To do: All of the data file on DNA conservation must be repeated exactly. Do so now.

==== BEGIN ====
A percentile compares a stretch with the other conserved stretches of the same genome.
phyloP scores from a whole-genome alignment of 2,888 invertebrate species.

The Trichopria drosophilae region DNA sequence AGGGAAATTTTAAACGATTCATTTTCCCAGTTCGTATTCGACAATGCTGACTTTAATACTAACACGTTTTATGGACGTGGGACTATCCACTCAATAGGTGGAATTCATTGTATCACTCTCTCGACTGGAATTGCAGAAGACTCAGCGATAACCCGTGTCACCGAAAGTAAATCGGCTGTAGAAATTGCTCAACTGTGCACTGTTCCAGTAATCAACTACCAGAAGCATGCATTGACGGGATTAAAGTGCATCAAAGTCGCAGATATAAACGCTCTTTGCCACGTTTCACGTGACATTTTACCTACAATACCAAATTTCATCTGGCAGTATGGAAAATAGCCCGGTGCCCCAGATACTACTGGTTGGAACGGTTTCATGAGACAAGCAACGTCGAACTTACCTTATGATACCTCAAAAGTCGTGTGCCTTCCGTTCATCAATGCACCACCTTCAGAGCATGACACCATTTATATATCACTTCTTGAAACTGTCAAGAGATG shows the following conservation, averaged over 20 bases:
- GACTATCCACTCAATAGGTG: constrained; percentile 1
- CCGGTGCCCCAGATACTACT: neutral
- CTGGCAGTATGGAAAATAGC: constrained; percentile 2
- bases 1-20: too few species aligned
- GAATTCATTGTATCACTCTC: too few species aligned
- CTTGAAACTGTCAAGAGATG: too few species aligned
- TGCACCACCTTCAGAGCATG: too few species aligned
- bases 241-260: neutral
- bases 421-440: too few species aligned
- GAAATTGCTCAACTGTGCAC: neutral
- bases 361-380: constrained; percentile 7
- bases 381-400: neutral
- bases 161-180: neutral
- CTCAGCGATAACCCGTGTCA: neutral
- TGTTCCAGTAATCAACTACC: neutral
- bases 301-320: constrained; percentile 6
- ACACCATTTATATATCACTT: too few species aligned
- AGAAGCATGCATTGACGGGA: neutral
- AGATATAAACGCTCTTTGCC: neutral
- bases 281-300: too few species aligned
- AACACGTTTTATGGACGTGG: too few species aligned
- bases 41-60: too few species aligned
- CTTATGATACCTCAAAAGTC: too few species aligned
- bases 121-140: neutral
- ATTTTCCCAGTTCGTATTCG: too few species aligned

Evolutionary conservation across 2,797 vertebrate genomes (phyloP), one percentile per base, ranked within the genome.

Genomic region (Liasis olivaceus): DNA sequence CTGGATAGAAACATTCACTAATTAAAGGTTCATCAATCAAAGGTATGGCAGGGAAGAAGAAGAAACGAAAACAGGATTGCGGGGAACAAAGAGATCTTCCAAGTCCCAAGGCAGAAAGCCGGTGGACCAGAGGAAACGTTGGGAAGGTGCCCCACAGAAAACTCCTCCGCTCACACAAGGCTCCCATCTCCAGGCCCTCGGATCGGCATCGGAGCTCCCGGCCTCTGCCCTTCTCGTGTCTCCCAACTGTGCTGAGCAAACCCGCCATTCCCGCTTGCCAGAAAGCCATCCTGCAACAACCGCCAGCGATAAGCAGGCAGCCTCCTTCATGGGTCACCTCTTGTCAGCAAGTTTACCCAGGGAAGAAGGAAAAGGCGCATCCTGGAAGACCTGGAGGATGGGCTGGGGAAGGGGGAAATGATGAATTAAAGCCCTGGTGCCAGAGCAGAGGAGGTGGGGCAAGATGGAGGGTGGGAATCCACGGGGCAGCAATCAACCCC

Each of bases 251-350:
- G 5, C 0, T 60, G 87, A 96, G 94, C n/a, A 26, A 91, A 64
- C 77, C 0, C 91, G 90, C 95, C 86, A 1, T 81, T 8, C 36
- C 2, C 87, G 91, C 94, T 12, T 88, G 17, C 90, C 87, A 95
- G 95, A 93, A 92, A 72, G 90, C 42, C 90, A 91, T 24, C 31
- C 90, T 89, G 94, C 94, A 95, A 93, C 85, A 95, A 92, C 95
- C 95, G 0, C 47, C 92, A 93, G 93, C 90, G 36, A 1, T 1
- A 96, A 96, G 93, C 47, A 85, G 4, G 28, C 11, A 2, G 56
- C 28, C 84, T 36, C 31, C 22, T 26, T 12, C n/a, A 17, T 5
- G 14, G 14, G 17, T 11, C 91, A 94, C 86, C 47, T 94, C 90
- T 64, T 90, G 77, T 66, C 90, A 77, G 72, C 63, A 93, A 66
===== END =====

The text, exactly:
A percentile compares a stretch with the other conserved stretches of the same genome.
phyloP scores from a whole-genome alignment of 2,888 invertebrate species.

The Trichopria drosophilae region DNA sequence AGGGAAATTTTAAACGATTCATTTTCCCAGTTCGTATTCGACAATGCTGACTTTAATACTAACACGTTTTATGGACGTGGGACTATCCACTCAATAGGTGGAATTCATTGTATCACTCTCTCGACTGGAATTGCAGAAGACTCAGCGATAACCCGTGTCACCGAAAGTAAATCGGCTGTAGAAATTGCTCAACTGTGCACTGTTCCAGTAATCAACTACCAGAAGCATGCATTGACGGGATTAAAGTGCATCAAAGTCGCAGATATAAACGCTCTTTGCCACGTTTCACGTGACATTTTACCTACAATACCAAATTTCATCTGGCAGTATGGAAAATAGCCCGGTGCCCCAGATACTACTGGTTGGAACGGTTTCATGAGACAAGCAACGTCGAACTTACCTTATGATACCTCAAAAGTCGTGTGCCTTCCGTTCATCAATGCACCACCTTCAGAGCATGACACCATTTATATATCACTTCTTGAAACTGTCAAGAGATG shows the following conservation, averaged over 20 bases:
- GACTATCCACTCAATAGGTG: constrained; percentile 1
- CCGGTGCCCCAGATACTACT: neutral
- CTGGCAGTATGGAAAATAGC: constrained; percentile 2
- bases 1-20: too few species aligned
- GAATTCATTGTATCACTCTC: too few species aligned
- CTTGAAACTGTCAAGAGATG: too few species aligned
- TGCACCACCTTCAGAGCATG: too few species aligned
- bases 241-260: neutral
- bases 421-440: too few species aligned
- GAAATTGCTCAACTGTGCAC: neutral
- bases 361-380: constrained; percentile 7
- bases 381-400: neutral
- bases 161-180: neutral
- CTCAGCGATAACCCGTGTCA: neutral
- TGTTCCAGTAATCAACTACC: neutral
- bases 301-320: constrained; percentile 6
- ACACCATTTATATATCACTT: too few species aligned
- AGAAGCATGCATTGACGGGA: neutral
- AGATATAAACGCTCTTTGCC: neutral
- bases 281-300: too few species aligned
- AACACGTTTTATGGACGTGG: too few species aligned
- bases 41-60: too few species aligned
- CTTATGATACCTCAAAAGTC: too few species aligned
- bases 121-140: neutral
- ATTTTCCCAGTTCGTATTCG: too few species aligned

Evolutionary conservation across 2,797 vertebrate genomes (phyloP), one percentile per base, ranked within the genome.

Genomic region (Liasis olivaceus): DNA sequence CTGGATAGAAACATTCACTAATTAAAGGTTCATCAATCAAAGGTATGGCAGGGAAGAAGAAGAAACGAAAACAGGATTGCGGGGAACAAAGAGATCTTCCAAGTCCCAAGGCAGAAAGCCGGTGGACCAGAGGAAACGTTGGGAAGGTGCCCCACAGAAAACTCCTCCGCTCACACAAGGCTCCCATCTCCAGGCCCTCGGATCGGCATCGGAGCTCCCGGCCTCTGCCCTTCTCGTGTCTCCCAACTGTGCTGAGCAAACCCGCCATTCCCGCTTGCCAGAAAGCCATCCTGCAACAACCGCCAGCGATAAGCAGGCAGCCTCCTTCATGGGTCACCTCTTGTCAGCAAGTTTACCCAGGGAAGAAGGAAAAGGCGCATCCTGGAAGACCTGGAGGATGGGCTGGGGAAGGGGGAAATGATGAATTAAAGCCCTGGTGCCAGAGCAGAGGAGGTGGGGCAAGATGGAGGGTGGGAATCCACGGGGCAGCAATCAACCCC

Each of bases 251-350:
- G 5, C 0, T 60, G 87, A 96, G 94, C n/a, A 26, A 91, A 64
- C 77, C 0, C 91, G 90, C 95, C 86, A 1, T 81, T 8, C 36
- C 2, C 87, G 91, C 94, T 12, T 88, G 17, C 90, C 87, A 95
- G 95, A 93, A 92, A 72, G 90, C 42, C 90, A 91, T 24, C 31
- C 90, T 89, G 94, C 94, A 95, A 93, C 85, A 95, A 92, C 95
- C 95, G 0, C 47, C 92, A 93, G 93, C 90, G 36, A 1, T 1
- A 96, A 96, G 93, C 47, A 85, G 4, G 28, C 11, A 2, G 56
- C 28, C 84, T 36, C 31, C 22, T 26, T 12, C n/a, A 17, T 5
- G 14, G 14, G 17, T 11, C 91, A 94, C 86, C 47, T 94, C 90
- T 64, T 90, G 77, T 66, C 90, A 77, G 72, C 63, A 93, A 66